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Also for the bubbling check out this tutorial. The main trick was to collide the fluid with bubble geometry. Something similar but with more viscosity might work OK for you. Not sure what you mean by he sliding fluid, but perhaps you want to increase the friction value on the fluid. Also perhaps a tiny bit of damp might help.

http://area.autodesk.com/blogs/duncan/boiling_water

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Old 10-02-2012, 10:09 PM   #4
Venator11387
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Thanks for the replies in this and the other thread Duncan much appreciated! The steam scene has been very helpful!

I actually based my bubbling oil fx off your boiling water tutorial. The thing about the spheres colliding with the fluid is that the inside of the spheres fill up with fluid as it they are moving through. The result is it does not have quite the natural pop effect that happens when a cavity of air reaches a liquid surface. I am wondering if you came across that problem?

I am also new with the liquid aspect of maya fluids. A weird behavior I am coming across constantly is the sudden appearing, disappearing, and even reappearing of particles of the fluid. Those particles may even have different behavior than the main fluid, such as falling very slow or stopping even when they are in the middle of the container. I attached a scene of an oil spray test that I have been attempting (that I will likely start over).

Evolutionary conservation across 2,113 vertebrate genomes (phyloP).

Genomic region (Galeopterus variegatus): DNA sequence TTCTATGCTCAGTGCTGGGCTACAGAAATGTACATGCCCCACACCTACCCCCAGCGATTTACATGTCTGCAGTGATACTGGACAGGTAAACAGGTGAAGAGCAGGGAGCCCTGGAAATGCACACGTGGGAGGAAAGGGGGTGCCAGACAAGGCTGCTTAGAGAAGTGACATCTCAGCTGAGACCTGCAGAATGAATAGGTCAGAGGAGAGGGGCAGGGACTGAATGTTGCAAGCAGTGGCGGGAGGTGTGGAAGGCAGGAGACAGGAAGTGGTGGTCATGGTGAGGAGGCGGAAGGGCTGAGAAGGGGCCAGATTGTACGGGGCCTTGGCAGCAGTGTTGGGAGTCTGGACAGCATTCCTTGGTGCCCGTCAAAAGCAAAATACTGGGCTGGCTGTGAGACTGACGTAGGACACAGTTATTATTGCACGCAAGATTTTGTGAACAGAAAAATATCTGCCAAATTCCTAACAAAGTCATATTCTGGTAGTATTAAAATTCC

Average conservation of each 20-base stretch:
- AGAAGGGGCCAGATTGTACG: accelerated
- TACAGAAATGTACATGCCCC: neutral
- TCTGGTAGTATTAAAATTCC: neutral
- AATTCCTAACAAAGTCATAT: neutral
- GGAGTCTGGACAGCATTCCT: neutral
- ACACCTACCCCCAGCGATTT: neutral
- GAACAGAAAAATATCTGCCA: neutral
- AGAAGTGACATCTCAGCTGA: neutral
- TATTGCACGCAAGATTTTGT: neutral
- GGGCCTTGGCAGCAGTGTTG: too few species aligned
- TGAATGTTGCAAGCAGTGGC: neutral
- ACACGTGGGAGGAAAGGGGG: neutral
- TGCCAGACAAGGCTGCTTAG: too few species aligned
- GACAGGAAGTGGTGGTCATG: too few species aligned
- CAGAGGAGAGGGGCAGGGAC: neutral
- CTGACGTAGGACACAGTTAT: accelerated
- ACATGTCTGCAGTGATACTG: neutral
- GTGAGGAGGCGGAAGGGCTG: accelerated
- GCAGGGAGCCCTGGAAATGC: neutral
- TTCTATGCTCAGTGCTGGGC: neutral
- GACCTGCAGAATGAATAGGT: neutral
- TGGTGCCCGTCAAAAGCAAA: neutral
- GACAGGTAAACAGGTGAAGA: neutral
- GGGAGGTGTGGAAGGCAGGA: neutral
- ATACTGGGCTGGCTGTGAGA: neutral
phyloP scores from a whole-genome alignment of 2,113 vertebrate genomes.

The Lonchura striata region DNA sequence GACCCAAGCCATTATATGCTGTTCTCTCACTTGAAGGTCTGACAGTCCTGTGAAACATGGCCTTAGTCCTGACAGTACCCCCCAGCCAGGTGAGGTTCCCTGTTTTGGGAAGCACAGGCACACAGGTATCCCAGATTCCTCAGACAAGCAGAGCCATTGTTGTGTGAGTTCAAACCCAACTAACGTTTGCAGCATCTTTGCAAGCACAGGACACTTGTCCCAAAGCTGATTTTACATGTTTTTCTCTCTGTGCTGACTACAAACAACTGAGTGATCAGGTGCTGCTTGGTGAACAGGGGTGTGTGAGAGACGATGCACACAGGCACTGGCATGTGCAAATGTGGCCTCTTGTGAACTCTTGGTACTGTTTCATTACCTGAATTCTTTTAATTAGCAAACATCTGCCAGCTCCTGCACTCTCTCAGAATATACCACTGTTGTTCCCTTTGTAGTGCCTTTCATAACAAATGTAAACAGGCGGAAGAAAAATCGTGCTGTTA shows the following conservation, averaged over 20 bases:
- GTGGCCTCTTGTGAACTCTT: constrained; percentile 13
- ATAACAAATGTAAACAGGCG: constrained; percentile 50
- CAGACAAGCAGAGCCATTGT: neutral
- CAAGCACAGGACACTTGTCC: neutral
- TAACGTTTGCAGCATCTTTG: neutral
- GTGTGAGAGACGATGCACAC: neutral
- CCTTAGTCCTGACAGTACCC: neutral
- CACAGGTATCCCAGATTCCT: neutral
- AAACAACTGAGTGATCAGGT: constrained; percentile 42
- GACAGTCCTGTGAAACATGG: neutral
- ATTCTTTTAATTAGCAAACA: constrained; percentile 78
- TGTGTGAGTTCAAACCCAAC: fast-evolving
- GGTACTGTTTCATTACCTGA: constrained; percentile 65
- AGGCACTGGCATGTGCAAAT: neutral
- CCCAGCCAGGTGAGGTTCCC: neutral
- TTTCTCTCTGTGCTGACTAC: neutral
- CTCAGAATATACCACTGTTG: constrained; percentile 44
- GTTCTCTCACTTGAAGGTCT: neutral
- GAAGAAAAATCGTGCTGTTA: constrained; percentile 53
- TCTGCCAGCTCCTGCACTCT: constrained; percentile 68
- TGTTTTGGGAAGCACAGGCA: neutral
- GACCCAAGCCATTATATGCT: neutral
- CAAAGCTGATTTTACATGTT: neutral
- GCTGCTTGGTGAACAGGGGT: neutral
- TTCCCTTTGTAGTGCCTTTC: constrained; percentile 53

Oil Reference (skip to 5:00 on video)
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File Type: zip Oil_FluidPipeSpray.zip (10.5 KB, 11 views)
 
Old 10-02-2012, 11:10 PM   #5
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The spheres should not fill with fluid providing they start OUTSIDE the fluid( i.e. enter from the bottom ). It might be hard to get a good pop though. It requires very high resolution on the grid to represent a thin bubble.

The liquid feature on the fluid does not at any point create particles... the solution is entirely a volume. There can be problems with creep of density across the volume grid where the density then exceeds the meshing threshold and one gets drops. The small densities are a bit like mist, but it is a balancing act to threshold the water surface at a good point that avoids these densities.
 
Old 10-03-2012, 08:49 AM   #6
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Quote:
The spheres should not fill with fluid providing they start OUTSIDE the fluid( i.e. enter from the bottom )
Actually, I did have the spheres start below and outside the fluid like the instructions in your tutorial, but it still had the same filling up. I thought the geoconnector could help, but to no avail.

I took a shot at your steam method from scratch. The main thing I am trying to get is the expanding effect like you have. In addition, the fluid tends to roll and circulate right at the opening of the cone.
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File Type: zip SteamTest.zip (11.6 KB, 13 views)
 
Old 10-03-2012, 08:49 AM   #7